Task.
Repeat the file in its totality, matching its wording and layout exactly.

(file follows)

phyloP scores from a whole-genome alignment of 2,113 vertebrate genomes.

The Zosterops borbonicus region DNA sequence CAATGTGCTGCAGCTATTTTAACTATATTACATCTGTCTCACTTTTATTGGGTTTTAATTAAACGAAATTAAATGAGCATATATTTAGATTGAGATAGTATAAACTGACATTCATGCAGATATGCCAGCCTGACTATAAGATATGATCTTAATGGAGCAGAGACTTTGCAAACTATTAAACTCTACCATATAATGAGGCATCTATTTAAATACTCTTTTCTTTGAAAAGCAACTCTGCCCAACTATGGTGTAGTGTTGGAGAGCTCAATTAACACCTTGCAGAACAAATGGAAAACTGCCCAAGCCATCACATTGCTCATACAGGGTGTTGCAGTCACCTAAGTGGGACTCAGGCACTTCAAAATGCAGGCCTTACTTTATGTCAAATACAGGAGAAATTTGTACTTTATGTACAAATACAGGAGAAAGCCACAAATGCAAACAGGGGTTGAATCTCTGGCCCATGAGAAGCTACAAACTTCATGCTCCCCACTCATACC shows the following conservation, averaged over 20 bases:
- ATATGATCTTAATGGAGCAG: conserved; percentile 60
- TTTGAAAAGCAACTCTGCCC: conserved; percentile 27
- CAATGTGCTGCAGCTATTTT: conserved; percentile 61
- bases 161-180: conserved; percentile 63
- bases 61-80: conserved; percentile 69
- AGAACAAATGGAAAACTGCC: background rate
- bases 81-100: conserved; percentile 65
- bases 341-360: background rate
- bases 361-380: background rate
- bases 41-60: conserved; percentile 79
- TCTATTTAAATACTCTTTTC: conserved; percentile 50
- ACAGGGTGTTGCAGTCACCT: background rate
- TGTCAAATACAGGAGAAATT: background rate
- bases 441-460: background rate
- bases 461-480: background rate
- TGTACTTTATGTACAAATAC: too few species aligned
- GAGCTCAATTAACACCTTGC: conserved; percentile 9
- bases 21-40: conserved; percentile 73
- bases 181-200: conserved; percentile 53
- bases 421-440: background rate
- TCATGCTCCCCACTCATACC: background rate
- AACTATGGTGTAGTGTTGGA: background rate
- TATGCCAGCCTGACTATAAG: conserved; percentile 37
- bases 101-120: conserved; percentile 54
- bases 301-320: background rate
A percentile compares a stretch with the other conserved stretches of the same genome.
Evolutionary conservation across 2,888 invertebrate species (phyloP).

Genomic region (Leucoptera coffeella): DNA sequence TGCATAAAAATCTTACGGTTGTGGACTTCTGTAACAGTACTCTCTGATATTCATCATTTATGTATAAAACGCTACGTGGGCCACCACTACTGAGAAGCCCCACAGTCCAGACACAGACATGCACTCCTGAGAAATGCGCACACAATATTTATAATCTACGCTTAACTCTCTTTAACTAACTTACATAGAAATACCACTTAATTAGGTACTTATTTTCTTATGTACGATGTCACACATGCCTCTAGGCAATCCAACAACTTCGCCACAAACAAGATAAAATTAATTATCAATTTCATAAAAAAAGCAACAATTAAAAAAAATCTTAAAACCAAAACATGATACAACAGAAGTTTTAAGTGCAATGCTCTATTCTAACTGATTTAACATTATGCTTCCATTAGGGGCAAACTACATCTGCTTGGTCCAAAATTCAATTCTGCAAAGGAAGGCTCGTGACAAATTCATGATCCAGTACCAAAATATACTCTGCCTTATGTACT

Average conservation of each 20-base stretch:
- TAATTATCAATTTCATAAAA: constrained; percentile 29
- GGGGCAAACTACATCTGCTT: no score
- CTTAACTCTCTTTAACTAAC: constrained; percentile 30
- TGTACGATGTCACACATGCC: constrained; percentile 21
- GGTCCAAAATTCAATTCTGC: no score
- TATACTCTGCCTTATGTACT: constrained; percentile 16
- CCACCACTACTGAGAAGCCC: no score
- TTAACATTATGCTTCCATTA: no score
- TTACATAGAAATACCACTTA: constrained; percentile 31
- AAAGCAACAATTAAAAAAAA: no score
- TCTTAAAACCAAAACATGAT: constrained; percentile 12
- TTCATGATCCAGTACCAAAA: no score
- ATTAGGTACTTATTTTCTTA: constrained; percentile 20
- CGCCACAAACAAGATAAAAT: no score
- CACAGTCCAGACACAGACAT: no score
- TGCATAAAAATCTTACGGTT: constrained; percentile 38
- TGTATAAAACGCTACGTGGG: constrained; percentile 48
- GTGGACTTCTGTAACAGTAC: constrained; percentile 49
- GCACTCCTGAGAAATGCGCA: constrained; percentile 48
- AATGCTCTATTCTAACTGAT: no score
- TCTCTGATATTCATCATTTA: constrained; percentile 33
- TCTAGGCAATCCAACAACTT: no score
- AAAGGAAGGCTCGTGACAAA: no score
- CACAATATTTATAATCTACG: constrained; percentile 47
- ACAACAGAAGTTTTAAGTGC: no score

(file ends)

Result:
phyloP scores from a whole-genome alignment of 2,113 vertebrate genomes.

The Zosterops borbonicus region DNA sequence CAATGTGCTGCAGCTATTTTAACTATATTACATCTGTCTCACTTTTATTGGGTTTTAATTAAACGAAATTAAATGAGCATATATTTAGATTGAGATAGTATAAACTGACATTCATGCAGATATGCCAGCCTGACTATAAGATATGATCTTAATGGAGCAGAGACTTTGCAAACTATTAAACTCTACCATATAATGAGGCATCTATTTAAATACTCTTTTCTTTGAAAAGCAACTCTGCCCAACTATGGTGTAGTGTTGGAGAGCTCAATTAACACCTTGCAGAACAAATGGAAAACTGCCCAAGCCATCACATTGCTCATACAGGGTGTTGCAGTCACCTAAGTGGGACTCAGGCACTTCAAAATGCAGGCCTTACTTTATGTCAAATACAGGAGAAATTTGTACTTTATGTACAAATACAGGAGAAAGCCACAAATGCAAACAGGGGTTGAATCTCTGGCCCATGAGAAGCTACAAACTTCATGCTCCCCACTCATACC shows the following conservation, averaged over 20 bases:
- ATATGATCTTAATGGAGCAG: conserved; percentile 60
- TTTGAAAAGCAACTCTGCCC: conserved; percentile 27
- CAATGTGCTGCAGCTATTTT: conserved; percentile 61
- bases 161-180: conserved; percentile 63
- bases 61-80: conserved; percentile 69
- AGAACAAATGGAAAACTGCC: background rate
- bases 81-100: conserved; percentile 65
- bases 341-360: background rate
- bases 361-380: background rate
- bases 41-60: conserved; percentile 79
- TCTATTTAAATACTCTTTTC: conserved; percentile 50
- ACAGGGTGTTGCAGTCACCT: background rate
- TGTCAAATACAGGAGAAATT: background rate
- bases 441-460: background rate
- bases 461-480: background rate
- TGTACTTTATGTACAAATAC: too few species aligned
- GAGCTCAATTAACACCTTGC: conserved; percentile 9
- bases 21-40: conserved; percentile 73
- bases 181-200: conserved; percentile 53
- bases 421-440: background rate
- TCATGCTCCCCACTCATACC: background rate
- AACTATGGTGTAGTGTTGGA: background rate
- TATGCCAGCCTGACTATAAG: conserved; percentile 37
- bases 101-120: conserved; percentile 54
- bases 301-320: background rate
A percentile compares a stretch with the other conserved stretches of the same genome.
Evolutionary conservation across 2,888 invertebrate species (phyloP).

Genomic region (Leucoptera coffeella): DNA sequence TGCATAAAAATCTTACGGTTGTGGACTTCTGTAACAGTACTCTCTGATATTCATCATTTATGTATAAAACGCTACGTGGGCCACCACTACTGAGAAGCCCCACAGTCCAGACACAGACATGCACTCCTGAGAAATGCGCACACAATATTTATAATCTACGCTTAACTCTCTTTAACTAACTTACATAGAAATACCACTTAATTAGGTACTTATTTTCTTATGTACGATGTCACACATGCCTCTAGGCAATCCAACAACTTCGCCACAAACAAGATAAAATTAATTATCAATTTCATAAAAAAAGCAACAATTAAAAAAAATCTTAAAACCAAAACATGATACAACAGAAGTTTTAAGTGCAATGCTCTATTCTAACTGATTTAACATTATGCTTCCATTAGGGGCAAACTACATCTGCTTGGTCCAAAATTCAATTCTGCAAAGGAAGGCTCGTGACAAATTCATGATCCAGTACCAAAATATACTCTGCCTTATGTACT

Average conservation of each 20-base stretch:
- TAATTATCAATTTCATAAAA: constrained; percentile 29
- GGGGCAAACTACATCTGCTT: no score
- CTTAACTCTCTTTAACTAAC: constrained; percentile 30
- TGTACGATGTCACACATGCC: constrained; percentile 21
- GGTCCAAAATTCAATTCTGC: no score
- TATACTCTGCCTTATGTACT: constrained; percentile 16
- CCACCACTACTGAGAAGCCC: no score
- TTAACATTATGCTTCCATTA: no score
- TTACATAGAAATACCACTTA: constrained; percentile 31
- AAAGCAACAATTAAAAAAAA: no score
- TCTTAAAACCAAAACATGAT: constrained; percentile 12
- TTCATGATCCAGTACCAAAA: no score
- ATTAGGTACTTATTTTCTTA: constrained; percentile 20
- CGCCACAAACAAGATAAAAT: no score
- CACAGTCCAGACACAGACAT: no score
- TGCATAAAAATCTTACGGTT: constrained; percentile 38
- TGTATAAAACGCTACGTGGG: constrained; percentile 48
- GTGGACTTCTGTAACAGTAC: constrained; percentile 49
- GCACTCCTGAGAAATGCGCA: constrained; percentile 48
- AATGCTCTATTCTAACTGAT: no score
- TCTCTGATATTCATCATTTA: constrained; percentile 33
- TCTAGGCAATCCAACAACTT: no score
- AAAGGAAGGCTCGTGACAAA: no score
- CACAATATTTATAATCTACG: constrained; percentile 47
- ACAACAGAAGTTTTAAGTGC: no score